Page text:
The final recipe my dad and I made at the Mediterranean cooking class at the Culinary Institute of Virginia. I had no idea gnochho (pronounced nee-oh-key) was so simple to make. Note I said simple, not easy. It definitely takes some practice. But this was soooo good!
Other recipes from the class:
For the gnocchi:
About 3-4 fist-sized potatoes (the starchier the better)
2 Tbsp. kosher salt
2 cups all-purpose flour
Note: for the purposes of this class, Chef Tony had us make totally plain gnocchi so we could balance the sauce with it. However, a great technique he recommends is incorporating your spices and herbs – your flavor – in the gnocchi mixture rather than just the sauce. Good spices to use would be nutmeg, sage, cloves, cayenne, curry, thyme, tarragon, or rosemary.
For the sauce:
1 stalk celery, chopped
1 whole carrot, chopped
1 onion, chopped
2 cloves garlic, minced
1-2 chopped Roma tomatoes
4 Tbsp. extra-virgin olive oil
1 tsp. fresh thyme (could also use 1/2 tsp. curry and 1/2 tsp. dried thyme)
For extra flavor, add brown sugar, curry, nutmeg, cinnamon, and 1 Tbsp. butter.
For the gnocchi:
Boil the unpeeled potatoes in salt water for 20 minutes. Drain, peel, cut into large pieces, and mash. Leave to cool slowly. Tip: To mash, you can use a hand masher, a potato mill, or an electric mixer, but Chef Tony advises against using a blender because too much air will be incorporated into it and it will be too fluffy to make good gnocchi. What we did in the class was use a mill, which was hard to handle with one hand while turning the handle with the other and the grinder part didn’t catch the potatoes well. Hand mashing would have been easier, but the easiest would be to throw the potato pieces in an electric mixer and then slowly pour the flour and spices in. When the whole thing clumps together and whomps around the mixing bowl, it’s ready to make into gnocchi.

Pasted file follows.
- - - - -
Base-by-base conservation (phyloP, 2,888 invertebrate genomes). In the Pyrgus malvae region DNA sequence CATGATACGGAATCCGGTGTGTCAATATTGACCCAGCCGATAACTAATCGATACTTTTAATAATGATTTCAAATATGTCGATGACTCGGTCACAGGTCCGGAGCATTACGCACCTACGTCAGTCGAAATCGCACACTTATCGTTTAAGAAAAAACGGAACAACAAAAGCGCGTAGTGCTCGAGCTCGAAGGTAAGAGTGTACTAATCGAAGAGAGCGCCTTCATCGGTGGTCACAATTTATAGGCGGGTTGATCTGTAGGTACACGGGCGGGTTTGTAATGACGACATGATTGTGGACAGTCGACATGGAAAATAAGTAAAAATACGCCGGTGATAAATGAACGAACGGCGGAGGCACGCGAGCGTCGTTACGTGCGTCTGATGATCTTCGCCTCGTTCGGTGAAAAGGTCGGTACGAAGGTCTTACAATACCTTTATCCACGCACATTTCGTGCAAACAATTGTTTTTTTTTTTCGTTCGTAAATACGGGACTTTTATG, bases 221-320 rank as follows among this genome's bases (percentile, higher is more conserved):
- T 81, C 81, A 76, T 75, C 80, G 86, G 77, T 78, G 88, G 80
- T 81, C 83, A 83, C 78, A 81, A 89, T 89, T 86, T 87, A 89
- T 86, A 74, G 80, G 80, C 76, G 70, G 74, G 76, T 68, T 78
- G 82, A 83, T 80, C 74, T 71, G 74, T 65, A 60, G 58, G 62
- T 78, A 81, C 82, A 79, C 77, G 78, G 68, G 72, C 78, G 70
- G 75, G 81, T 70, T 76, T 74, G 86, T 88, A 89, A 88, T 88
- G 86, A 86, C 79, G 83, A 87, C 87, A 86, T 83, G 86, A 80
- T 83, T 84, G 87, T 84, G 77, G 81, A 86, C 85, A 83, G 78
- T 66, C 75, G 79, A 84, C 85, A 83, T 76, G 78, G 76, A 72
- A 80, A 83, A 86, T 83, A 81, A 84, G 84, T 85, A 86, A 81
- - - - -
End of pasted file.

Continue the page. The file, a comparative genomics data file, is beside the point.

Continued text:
To do it by hand, sprinkle some flour over the work surface. Knead the lukewarm potato with about 1 3/4 cups flour, until it no longer sticks to your fingers.
Divide the potato dough into portions, rolling each one into a long, thin tube, about a finger’s width in diameter. Cut into pieces about 3/4 inch in length.
Gnocchi traditionally have ridges cut into them for the sauce to cling to. Very clever but this takes some finesse. We used an actual paddle-type thing with about 10 ridges and we rolled each cut piece down it so it had ridges all around it. If you don’t have that, just use a fork but VERY gently, or the fork will cut too deeply into the soft potato dough and the dough will get caught in the fork tines. Roll the fork from base of tines to tip, leaving rings around the gnocchi.
In a large saucepan, bring some salted water to boil. Cook the gnocchi in the boiling water until they rise to the surface, then remove with a slotted spoon and place in a colander or sieve to let the last bit of water drain. (Note: the gnocchi will dry and stick, but carefully stirring it with the sauce will break them up again.)
For the sauce:
Clean the celery and carrot, then slice.
Peel the onion and garlic and chop finely.
Quarter the tomatoes or chop them up into larger pieces than the carrots and celery.
Put the oil in a pan, add the vegetables, season with salt and pepper, and cook over heat for 25 minutes.
Optional: Puree cooked vegetables and transfer to a large pan with the gnocchi and a few thyme leaves. Stir well and bring to a boil. (We just left the sauce chunky the way we chopped the ingredients and poured it over the gnocchi. We like it better that way.)
Serve with grated cheese.